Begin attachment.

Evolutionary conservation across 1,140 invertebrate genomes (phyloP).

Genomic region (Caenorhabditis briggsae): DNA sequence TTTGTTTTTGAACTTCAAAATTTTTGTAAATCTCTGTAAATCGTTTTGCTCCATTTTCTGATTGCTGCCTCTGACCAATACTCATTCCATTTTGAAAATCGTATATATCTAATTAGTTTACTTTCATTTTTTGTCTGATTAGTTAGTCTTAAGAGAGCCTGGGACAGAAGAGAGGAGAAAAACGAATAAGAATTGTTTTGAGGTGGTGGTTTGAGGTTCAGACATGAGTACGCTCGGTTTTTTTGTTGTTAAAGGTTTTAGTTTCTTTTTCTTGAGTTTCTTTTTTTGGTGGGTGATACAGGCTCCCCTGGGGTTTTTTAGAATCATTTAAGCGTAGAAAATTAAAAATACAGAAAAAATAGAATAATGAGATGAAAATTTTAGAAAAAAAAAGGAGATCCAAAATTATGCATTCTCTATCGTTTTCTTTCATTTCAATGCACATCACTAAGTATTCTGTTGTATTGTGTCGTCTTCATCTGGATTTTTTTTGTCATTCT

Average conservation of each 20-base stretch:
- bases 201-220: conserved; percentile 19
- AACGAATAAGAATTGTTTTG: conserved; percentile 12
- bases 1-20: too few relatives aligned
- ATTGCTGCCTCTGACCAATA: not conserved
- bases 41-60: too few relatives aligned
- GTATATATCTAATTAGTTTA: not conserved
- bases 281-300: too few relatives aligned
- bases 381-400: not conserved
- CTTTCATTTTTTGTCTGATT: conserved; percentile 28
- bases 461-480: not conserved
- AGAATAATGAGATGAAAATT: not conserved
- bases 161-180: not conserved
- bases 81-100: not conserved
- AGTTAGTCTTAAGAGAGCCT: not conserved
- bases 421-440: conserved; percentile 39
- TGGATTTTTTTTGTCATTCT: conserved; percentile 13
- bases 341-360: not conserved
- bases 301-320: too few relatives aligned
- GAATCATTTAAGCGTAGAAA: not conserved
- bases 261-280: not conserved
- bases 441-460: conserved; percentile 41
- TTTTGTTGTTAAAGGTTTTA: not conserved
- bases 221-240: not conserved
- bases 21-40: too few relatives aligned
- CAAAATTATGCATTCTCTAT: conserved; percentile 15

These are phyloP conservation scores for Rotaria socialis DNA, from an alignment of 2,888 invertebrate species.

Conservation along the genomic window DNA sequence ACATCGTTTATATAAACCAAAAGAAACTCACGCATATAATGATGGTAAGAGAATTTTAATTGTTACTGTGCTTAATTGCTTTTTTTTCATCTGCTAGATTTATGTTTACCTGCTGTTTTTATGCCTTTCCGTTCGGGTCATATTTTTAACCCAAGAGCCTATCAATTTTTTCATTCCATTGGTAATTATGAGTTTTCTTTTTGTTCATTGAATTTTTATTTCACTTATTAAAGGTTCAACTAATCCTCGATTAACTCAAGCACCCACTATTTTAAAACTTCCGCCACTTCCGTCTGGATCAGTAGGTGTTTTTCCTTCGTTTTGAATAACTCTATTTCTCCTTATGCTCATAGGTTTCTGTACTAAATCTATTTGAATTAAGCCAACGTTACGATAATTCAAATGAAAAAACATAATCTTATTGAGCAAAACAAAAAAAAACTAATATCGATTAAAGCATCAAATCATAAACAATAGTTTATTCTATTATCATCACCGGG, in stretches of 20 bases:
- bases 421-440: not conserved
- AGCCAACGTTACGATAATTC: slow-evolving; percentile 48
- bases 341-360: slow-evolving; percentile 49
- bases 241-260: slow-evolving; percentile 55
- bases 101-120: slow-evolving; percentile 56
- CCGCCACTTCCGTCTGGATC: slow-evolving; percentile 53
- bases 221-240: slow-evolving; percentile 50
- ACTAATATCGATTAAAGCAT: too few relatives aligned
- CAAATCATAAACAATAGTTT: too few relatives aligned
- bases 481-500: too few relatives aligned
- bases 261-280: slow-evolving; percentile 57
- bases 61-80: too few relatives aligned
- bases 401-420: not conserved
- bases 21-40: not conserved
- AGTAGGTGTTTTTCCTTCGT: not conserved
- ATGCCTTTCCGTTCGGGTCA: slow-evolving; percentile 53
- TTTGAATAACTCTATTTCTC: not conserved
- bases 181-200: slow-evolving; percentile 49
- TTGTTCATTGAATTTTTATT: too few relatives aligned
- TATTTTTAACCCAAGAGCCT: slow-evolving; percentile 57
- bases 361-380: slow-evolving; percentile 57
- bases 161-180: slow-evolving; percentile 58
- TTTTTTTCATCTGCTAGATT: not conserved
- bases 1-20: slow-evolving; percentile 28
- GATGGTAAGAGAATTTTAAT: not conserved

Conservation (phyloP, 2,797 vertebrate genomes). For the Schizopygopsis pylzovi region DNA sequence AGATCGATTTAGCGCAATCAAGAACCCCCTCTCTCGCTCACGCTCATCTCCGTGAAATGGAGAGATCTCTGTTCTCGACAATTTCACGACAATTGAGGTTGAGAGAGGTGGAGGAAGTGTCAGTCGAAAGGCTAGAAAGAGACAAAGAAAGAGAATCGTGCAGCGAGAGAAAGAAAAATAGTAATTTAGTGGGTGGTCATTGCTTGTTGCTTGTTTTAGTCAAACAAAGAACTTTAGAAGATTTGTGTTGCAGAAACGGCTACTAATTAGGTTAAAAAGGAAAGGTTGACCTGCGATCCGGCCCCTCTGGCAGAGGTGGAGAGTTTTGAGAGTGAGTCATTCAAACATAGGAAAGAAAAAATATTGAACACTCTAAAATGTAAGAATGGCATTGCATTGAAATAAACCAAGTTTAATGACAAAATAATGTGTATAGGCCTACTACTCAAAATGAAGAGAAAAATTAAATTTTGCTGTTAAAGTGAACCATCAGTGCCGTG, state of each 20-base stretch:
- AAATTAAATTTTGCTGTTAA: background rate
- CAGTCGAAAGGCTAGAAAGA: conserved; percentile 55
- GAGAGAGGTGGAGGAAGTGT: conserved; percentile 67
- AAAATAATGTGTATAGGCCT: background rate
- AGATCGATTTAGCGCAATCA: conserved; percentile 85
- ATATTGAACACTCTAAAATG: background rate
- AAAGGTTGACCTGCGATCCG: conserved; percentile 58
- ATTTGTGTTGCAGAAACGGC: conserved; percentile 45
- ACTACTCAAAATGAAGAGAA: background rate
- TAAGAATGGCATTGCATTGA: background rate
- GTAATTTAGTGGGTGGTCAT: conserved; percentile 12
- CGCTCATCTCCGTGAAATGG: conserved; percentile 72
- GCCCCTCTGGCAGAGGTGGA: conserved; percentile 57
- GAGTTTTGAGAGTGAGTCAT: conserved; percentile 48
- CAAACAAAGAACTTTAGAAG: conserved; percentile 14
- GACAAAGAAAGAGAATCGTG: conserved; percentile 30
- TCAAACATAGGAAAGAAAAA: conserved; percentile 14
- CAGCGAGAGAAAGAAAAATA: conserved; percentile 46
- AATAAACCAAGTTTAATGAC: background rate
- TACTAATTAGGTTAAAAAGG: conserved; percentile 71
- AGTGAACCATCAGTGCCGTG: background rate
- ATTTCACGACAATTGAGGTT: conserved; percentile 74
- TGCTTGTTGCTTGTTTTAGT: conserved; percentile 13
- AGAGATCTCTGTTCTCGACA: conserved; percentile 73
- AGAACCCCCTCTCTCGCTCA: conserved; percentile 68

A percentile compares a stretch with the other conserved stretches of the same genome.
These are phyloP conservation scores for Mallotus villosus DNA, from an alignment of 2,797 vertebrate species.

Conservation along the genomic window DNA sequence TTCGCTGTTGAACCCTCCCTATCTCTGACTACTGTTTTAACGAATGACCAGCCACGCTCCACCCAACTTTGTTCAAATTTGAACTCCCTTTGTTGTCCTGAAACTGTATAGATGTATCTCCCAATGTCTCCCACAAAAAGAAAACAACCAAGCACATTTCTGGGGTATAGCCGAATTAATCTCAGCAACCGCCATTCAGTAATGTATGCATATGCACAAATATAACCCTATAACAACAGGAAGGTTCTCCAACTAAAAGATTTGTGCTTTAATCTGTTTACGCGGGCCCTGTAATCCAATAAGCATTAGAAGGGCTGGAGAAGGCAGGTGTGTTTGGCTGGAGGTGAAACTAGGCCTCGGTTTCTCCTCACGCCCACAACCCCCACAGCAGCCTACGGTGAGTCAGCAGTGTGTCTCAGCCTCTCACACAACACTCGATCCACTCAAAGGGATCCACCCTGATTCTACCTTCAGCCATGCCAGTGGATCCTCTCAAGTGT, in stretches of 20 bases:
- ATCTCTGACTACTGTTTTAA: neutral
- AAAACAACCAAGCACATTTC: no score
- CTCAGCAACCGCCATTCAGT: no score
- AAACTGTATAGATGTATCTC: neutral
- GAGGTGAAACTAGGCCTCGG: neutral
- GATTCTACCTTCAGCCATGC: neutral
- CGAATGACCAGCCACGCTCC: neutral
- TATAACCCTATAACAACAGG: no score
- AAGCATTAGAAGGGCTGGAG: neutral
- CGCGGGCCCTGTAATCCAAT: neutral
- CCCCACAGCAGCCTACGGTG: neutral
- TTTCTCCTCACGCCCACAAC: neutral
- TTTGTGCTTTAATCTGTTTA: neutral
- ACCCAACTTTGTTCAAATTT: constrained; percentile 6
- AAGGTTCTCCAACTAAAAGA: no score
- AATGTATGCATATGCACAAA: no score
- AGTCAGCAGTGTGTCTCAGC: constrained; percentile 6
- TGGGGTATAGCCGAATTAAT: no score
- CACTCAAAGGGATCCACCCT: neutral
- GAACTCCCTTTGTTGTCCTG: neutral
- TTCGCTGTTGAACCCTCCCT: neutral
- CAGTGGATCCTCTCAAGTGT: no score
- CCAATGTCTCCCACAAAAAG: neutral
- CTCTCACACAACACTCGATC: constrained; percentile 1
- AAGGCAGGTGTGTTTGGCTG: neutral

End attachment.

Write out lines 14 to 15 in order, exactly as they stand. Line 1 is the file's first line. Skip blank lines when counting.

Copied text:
- AGAATAATGAGATGAAAATT: not conserved
- bases 161-180: not conserved